Today there is more on my previous post.
At issue: an emerging divide among education policymakers about the best way to improve America’s schools.
Everyone seems to agree that the schools are in dire straits, but there is a divide about how to solve that problem.
On one side are leaders including the schools chancellor, Joel Klein; the Reverend Al Sharpton; the federal education secretary, Margaret Spellings, and the mayor of Newark, Cory Booker, who have started an initiative called the Education Equality Project, endorsing strong accountability measures such as those currently written into No Child Left Behind as well as choice options such as charter schools.
On the other side is a group calling itself the Broader, Bolder Approach to Education, which has criticized No Child Left Behind and declared that students need help in more fields than just education to succeed, arguing for improved health care and after-school programs. That group includes the teachers union president Randi Weingarten, the labor economist Lawrence Mishel, and the former Boston school superintendent Thomas Payzant.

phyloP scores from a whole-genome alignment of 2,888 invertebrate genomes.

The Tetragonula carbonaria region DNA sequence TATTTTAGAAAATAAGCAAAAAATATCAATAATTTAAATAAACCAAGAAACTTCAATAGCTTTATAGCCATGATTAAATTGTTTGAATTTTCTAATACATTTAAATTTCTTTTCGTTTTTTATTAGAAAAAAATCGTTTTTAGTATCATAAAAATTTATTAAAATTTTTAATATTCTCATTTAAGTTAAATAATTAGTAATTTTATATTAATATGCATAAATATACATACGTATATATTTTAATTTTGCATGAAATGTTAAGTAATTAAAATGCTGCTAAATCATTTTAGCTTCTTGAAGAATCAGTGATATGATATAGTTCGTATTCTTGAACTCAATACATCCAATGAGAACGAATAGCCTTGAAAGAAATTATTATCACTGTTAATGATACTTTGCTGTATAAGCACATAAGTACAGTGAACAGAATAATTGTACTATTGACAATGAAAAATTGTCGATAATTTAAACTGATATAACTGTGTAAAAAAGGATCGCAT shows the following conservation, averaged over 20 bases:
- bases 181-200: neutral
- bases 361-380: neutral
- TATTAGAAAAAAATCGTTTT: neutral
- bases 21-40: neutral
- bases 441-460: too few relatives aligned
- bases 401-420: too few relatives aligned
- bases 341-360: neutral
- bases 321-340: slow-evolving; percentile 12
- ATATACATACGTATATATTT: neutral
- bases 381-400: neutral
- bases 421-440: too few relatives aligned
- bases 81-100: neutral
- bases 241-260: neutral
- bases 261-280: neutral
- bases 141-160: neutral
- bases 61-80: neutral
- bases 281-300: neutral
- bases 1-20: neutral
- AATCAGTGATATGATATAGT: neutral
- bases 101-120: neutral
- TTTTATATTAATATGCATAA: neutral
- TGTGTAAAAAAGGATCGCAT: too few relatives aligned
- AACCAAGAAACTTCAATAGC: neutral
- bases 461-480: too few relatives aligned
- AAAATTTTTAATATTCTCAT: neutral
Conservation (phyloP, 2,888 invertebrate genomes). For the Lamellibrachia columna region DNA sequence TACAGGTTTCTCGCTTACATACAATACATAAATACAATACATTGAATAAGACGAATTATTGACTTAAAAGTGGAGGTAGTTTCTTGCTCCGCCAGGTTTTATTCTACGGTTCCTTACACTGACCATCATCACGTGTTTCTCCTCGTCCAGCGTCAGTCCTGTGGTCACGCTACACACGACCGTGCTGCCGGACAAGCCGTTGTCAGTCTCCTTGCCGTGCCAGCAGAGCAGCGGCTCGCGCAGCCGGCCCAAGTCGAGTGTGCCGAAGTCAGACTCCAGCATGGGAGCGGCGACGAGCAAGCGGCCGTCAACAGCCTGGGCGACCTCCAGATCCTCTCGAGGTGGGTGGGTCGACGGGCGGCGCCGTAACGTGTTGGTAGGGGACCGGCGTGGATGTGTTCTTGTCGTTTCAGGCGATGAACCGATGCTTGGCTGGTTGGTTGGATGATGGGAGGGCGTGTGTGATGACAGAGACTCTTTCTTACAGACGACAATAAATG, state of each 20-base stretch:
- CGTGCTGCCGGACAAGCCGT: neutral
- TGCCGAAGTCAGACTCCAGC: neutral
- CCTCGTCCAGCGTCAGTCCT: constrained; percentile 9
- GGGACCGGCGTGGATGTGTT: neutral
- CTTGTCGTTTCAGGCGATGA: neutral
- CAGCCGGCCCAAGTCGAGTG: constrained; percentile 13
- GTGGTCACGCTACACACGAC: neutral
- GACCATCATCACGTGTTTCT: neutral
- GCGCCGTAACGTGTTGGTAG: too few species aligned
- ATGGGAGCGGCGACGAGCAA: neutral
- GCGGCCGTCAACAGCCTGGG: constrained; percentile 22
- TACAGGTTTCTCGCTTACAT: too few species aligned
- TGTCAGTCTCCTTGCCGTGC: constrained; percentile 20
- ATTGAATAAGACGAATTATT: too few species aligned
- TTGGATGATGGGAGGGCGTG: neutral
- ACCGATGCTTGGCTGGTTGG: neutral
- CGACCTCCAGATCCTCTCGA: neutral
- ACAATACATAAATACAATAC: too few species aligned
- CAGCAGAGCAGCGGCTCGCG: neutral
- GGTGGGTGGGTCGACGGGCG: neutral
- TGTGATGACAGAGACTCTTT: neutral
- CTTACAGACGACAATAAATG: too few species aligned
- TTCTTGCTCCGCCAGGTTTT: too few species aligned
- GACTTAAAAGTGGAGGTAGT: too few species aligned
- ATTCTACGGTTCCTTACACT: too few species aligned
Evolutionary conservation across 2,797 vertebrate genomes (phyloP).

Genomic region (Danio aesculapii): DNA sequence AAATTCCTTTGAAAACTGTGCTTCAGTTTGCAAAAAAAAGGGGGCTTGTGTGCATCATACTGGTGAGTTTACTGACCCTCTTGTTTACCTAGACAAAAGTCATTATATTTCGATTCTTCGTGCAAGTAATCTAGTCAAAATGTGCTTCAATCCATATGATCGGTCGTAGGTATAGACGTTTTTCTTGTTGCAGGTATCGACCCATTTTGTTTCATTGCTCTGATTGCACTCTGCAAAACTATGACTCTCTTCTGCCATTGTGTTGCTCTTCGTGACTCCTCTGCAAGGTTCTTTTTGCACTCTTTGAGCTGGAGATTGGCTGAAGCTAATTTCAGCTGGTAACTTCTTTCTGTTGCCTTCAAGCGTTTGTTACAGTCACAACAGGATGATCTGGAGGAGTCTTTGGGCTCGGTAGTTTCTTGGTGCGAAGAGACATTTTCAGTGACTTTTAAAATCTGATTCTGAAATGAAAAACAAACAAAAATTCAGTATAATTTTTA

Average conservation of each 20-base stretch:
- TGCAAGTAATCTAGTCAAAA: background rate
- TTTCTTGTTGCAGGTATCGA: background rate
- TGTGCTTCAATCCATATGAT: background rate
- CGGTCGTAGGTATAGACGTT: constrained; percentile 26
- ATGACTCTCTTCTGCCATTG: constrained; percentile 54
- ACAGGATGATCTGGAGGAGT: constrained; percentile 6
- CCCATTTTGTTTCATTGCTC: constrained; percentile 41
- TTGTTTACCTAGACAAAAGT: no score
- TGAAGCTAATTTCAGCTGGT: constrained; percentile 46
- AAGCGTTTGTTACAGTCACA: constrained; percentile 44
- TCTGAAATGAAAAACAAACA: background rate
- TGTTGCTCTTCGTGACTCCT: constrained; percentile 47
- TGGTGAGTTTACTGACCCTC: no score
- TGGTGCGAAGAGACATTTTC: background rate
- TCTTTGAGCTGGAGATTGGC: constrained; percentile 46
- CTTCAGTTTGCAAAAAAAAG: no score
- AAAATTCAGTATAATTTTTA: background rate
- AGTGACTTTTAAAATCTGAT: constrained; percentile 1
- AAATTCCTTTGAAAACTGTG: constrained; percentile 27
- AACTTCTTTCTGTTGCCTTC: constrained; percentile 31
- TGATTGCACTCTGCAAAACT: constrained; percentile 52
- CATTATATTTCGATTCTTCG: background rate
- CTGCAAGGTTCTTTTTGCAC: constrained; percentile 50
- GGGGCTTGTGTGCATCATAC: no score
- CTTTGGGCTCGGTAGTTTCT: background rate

Of course, the Sun’s Elizabeth Green in her article tilts toward portraying it as a personal fight between Diane Ravitch and Chester Finn. But the EEP and Broader, Bolder represent very different visions, policy and two movements.